U.S.-China Relations Under Obama: Business First
Obama's chief Asia specialist, Jeffrey
Bader of the Brookings China Center, said
that Obama will deal with China in a "most modest and pragmatic manner"
that reflects China's growing strength and America's current struggles. Bader
has a realistic view of China today, a nation with immense potential and confidence,
but riddled with (shrinking) insecurity, corruption, and inequality.
Bader's advice will revolve around constructive engagement – especially concerning
North Korea and business – and pragmatic criticism of China's Tibet policy,
crackdowns in Xinjiang, and human rights problems. Focusing on these issues
will increase the economic interdependence between the two nations and maintain
pressure upon China to "behave" the way the U.S. wants it to – a
mixture of pragmatic business sense and manipulative geopolitics with the aim
of maintaining the U.S. strategic leverage over much of Asia.
The two nations are walking the same path right now, and it will be interesting
to see whether or not this economic crisis forces the two giants to cooperate
and coordinate their spending.
China recently unveiled
a huge stimulus package that will focus on domestic infrastructure such
as airports, railroads, and the reconstruction
of Sichuan after the devastating May earthquake. This package is unprecedented
in modern Chinese history, and it sends a signal to the rest of the world as
well. In Obama's first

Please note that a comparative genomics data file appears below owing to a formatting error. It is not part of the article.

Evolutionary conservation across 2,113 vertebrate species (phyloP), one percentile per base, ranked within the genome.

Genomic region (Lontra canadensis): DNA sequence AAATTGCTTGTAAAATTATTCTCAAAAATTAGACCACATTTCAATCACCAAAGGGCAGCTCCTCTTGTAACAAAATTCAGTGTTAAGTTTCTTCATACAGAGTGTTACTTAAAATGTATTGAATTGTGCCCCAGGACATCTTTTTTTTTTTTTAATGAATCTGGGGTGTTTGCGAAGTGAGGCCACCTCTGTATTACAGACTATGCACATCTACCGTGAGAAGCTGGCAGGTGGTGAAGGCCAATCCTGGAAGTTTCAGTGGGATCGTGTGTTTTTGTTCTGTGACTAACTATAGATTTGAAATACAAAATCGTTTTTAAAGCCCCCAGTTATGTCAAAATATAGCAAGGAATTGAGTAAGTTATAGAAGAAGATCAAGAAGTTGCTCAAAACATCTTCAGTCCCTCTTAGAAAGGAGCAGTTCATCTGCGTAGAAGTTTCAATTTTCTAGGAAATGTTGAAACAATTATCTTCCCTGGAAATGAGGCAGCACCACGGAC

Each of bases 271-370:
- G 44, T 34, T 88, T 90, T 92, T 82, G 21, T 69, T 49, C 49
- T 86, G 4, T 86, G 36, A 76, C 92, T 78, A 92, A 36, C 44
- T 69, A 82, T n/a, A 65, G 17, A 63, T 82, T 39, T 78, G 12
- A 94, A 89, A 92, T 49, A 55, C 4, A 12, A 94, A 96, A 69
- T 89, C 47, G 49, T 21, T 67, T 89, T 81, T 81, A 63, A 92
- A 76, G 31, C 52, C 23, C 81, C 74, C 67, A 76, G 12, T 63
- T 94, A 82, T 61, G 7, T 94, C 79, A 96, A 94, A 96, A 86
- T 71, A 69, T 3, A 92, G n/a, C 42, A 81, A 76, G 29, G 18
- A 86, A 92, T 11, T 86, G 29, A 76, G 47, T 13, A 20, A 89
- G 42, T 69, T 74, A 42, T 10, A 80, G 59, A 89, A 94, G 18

speech after being elected last Friday, he made the passing of a stronger
stimulus package his number-one priority. Taken together, the governments of
the U.S. and China are spending more than $1 trillion to offset the damages
of Wall Street's collapse.
China continues to struggle against itself economically, with tainted products,
corrupt officials, and sweatshops offsetting the Chinese economic miracle of
the past 30 years. Here, according
to some Chinese analysts, is where Obama may differ the most from his predecessors:
as a Democrat, he may focus on the impact of China's rise on American business,
with more than just lip service.
Chinese exports may face tighter regulations, and the thorny issue of its
currency will be front and center again as the U.S. under Obama seeks other
methods besides bailouts to ease the crunch on the U.S. economy. We can expect
to see more bad news on the business front for some
time to come. Will this be an opportunity for Obama to speak frankly and
wisely with his Chinese counterparts, or will he resort to old ways of doing
business and demonize China to gain domestic political capital?
China's economic might is indispensable in combating a worldwide recession
with roots in the U.S. credit crisis. How Obama reacts to China's role in alleviating
pressure while at the same time pushing for improvements in Chinese business
practices will be the theme of his Asia strategy in the years to come. The
simple and ironic solution is to learn from each other through continued engagement:
what Americans have, Chinese lack, and vice-versa.